IT'S SAID, THE ICON DOES FOR THE EYE what the Word of God does for the ear. And so the Rublev Trinity proclaims in painted image that God is One, but that within God's interior life there is a family or community of persons: Father, Son and Holy Spirit.
Furthermore, the icon, with it's empty space opening to the viewer says, God doesn't want to be admired or even just believed in, but God invites us to enter into God's own inner relational life. And sitting around a table is highly symbolic of all that is best in life. Isn't this wonderful! In a world where there is such loneliness, opposition and human degradation, that it matters to God that I exist, that God knows me and includes me: Jesus said, "I have come that they may have life abundantly," John 10:10.
It is generally accepted that the angel figure at the left of the table is a symbolic representation of God the Father. The Father is invisible and so the blue of divinity he wears is essentially concealed or hidden. Until Christ, God revealed himself in the mighty storm, the historical story of Israel, a prophet's call.
The Father sits more upright than the other two who are inclined to the Father in conversation. The Father wears an imperial robe with golden hints.
"The Lord is King; He is clothed with majesty; He is girded with strength. For He established the world which shall not be shaken. Thy throne is prepared of old; Thou art from everlasting," Psalm 92
The colors of the Father's robe seem to have a layered appearance or quality. God is not contained by the limits of doctrinal language or a golden box or decree, but in the ever layering depths of our personal discovery and the unfolding of our hearts.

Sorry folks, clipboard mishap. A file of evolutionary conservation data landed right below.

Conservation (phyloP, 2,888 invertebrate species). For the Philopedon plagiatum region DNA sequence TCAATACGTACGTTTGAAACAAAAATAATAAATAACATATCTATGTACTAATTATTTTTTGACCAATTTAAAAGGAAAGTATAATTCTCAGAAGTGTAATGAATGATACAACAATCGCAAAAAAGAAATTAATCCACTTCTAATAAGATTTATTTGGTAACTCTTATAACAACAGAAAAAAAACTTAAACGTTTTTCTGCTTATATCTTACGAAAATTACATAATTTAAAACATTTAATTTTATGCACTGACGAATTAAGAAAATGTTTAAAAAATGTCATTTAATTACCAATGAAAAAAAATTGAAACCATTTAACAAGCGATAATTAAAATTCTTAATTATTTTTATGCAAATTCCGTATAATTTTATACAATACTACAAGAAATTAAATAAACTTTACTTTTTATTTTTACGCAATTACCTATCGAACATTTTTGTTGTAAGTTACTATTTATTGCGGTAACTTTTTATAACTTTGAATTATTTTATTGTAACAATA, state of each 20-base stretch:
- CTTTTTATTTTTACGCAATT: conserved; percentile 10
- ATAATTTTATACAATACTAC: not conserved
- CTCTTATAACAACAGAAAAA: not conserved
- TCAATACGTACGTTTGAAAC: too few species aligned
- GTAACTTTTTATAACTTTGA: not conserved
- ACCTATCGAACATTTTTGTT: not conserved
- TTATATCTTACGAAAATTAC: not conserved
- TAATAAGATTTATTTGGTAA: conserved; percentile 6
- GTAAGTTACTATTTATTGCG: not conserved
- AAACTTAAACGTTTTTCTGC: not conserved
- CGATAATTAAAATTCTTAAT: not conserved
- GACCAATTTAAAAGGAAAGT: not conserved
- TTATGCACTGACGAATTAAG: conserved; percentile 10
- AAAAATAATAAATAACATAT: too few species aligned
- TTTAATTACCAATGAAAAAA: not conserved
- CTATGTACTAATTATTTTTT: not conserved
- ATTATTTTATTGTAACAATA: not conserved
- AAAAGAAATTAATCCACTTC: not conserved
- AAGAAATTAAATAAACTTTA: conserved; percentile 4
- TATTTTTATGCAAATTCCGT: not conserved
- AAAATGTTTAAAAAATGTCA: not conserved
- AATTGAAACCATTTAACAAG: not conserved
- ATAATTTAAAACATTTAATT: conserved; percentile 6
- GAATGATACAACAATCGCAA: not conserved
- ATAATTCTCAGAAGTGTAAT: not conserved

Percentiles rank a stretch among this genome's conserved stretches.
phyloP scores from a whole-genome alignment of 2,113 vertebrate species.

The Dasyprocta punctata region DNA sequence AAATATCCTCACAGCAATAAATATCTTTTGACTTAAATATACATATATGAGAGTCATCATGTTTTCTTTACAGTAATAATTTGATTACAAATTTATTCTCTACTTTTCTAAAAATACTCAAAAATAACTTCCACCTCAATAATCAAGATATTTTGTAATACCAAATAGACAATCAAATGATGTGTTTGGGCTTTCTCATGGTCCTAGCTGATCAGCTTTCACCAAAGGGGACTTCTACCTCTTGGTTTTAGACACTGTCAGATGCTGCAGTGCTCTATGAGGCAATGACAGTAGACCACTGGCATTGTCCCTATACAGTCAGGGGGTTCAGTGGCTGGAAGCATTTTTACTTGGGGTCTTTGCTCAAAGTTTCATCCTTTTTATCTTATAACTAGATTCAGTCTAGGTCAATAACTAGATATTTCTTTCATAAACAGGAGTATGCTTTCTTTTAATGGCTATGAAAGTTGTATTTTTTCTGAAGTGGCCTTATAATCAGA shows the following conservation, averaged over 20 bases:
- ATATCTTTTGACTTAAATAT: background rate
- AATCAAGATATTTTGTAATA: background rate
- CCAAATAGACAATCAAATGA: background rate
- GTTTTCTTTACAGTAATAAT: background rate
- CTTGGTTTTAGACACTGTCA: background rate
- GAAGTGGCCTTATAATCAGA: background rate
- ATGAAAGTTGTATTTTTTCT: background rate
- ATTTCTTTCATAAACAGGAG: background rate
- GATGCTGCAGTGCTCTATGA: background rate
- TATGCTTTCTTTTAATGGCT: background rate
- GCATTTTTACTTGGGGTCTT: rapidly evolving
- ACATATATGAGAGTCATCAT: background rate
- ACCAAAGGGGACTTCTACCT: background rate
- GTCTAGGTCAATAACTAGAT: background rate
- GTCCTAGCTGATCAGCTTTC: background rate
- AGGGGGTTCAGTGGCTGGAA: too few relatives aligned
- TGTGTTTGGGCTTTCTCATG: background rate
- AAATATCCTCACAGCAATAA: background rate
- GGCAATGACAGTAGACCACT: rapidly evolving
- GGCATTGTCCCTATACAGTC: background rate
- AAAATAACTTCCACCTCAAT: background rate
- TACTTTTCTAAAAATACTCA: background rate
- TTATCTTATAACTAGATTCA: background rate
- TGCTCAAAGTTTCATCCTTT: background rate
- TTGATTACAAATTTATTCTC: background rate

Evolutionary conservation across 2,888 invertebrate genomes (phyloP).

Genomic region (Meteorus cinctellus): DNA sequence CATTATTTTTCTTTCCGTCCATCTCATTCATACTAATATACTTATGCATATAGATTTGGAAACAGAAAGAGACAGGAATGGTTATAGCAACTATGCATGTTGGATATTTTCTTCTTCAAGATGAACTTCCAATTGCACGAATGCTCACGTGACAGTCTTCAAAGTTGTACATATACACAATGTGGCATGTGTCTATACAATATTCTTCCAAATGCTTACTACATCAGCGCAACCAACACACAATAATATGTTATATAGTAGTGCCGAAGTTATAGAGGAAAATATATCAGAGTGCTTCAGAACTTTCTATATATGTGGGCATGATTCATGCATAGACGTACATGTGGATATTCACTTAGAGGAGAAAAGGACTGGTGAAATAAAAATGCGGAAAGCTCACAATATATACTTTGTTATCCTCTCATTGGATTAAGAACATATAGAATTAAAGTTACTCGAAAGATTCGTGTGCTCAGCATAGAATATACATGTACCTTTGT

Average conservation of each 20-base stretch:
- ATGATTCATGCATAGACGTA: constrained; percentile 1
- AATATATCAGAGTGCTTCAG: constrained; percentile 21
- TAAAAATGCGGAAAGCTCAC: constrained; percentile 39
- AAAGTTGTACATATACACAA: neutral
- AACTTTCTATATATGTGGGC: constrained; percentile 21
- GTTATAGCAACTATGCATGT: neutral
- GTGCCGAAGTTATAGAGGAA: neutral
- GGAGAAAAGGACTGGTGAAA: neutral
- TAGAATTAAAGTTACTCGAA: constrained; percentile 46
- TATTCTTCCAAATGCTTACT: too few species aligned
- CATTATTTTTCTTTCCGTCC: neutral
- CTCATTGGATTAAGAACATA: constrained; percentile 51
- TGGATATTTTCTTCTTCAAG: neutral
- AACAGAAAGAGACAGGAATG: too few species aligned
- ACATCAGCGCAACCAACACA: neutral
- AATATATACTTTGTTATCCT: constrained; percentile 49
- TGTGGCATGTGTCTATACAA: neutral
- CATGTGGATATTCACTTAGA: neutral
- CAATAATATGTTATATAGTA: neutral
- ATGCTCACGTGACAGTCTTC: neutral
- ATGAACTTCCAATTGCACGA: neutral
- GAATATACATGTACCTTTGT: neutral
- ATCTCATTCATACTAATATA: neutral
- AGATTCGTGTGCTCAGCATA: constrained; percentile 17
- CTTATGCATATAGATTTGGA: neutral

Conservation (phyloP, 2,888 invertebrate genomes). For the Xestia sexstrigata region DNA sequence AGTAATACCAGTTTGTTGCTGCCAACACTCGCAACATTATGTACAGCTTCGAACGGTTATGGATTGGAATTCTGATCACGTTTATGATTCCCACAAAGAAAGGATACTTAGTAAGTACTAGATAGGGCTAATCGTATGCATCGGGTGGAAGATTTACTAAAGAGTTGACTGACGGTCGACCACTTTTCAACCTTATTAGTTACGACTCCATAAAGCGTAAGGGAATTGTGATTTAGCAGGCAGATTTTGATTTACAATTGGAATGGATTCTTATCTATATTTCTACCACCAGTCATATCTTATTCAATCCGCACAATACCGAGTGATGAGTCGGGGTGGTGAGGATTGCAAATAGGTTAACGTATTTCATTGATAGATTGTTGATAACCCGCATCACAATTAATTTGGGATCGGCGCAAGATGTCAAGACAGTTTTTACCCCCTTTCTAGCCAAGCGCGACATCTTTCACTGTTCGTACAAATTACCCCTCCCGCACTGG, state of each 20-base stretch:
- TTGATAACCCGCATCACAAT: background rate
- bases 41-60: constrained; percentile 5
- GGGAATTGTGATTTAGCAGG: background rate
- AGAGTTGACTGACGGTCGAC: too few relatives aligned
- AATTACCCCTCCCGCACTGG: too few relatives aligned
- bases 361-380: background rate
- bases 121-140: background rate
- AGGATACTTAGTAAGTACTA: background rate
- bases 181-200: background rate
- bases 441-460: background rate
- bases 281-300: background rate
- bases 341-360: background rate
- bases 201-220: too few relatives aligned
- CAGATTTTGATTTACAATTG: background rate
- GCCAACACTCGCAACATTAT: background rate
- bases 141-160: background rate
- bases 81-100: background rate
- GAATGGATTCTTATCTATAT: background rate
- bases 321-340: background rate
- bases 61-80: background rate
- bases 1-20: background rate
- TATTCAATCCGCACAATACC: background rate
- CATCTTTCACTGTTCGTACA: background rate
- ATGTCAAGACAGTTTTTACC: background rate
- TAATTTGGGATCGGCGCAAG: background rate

Each of the three carry a walking staff, but the Father's staff is upright, while the other two are leaning, as if in motion. Two persons of the Trinity have come to earth - the Spirit at the Annunciation and again in the Pentecost. The Son enters the world in the womb of Mary and at Bethlehem.
The figure in the center is believed to be a symbolic representation of Jesus, the Son. His mantle is blue as he fully reveals the Father's divinity. But his tunic is the color of clay-earth or even the dried blood which will be his life-gift. His right arm is over-sized as he seems to lean heavily on the table, which now becomes an altar - the altar of his sacrifice.
Notice that if we follow the lines created by the angel's legs, laps and chests on either side, from bottom to top, they form the shape of a deep cup or chalice and that Jesus, the Son, symbolically sits inside that cup, echoed again in the chalice that remains on the altar and yet again in the space created between the two foot rests.
The foot rests themselves are lovely indicators of God perhaps resting a bit. Why not? The Book of Genesis 2:2 tells us that God rested after he had made everything that was good. And God has gone to a great deal of trouble in coming into our world to retrieve all that is good. Rather like the parents in Oklahoma, who clawed at the school's rubble until they found the child that was theirs, God will not allow us to be lost to him.
The figure on the right is the Spirit. The Father gazes at the Spirit who, with the Son, inclines his head in a perfect agreement of heart-intention, mind and purpose. And while the Son looks to the Father, he points to the Spirit with his right hand. It appears that the Son is blessing the cup, but art historians tell us that over many centuries of repair, an additional finger was added to the Son's right hand. In actuality, Rublev painted the Son pointing to the Spirit. The Spirit wears a fully revealed divinity-blue and green, the spring's color of regeneration, restoration, renewal and new life.
The Son and the Spirit each wear a golden band over their shoulders. This is called a clavus (once part of Greek and Roman costume indicating rank) and here expressing that the Son and the Spirit are the right and left hands of the Father reaching into the deepest darkness - where our world is weary, tear-soaked and hidden in debilitating fears.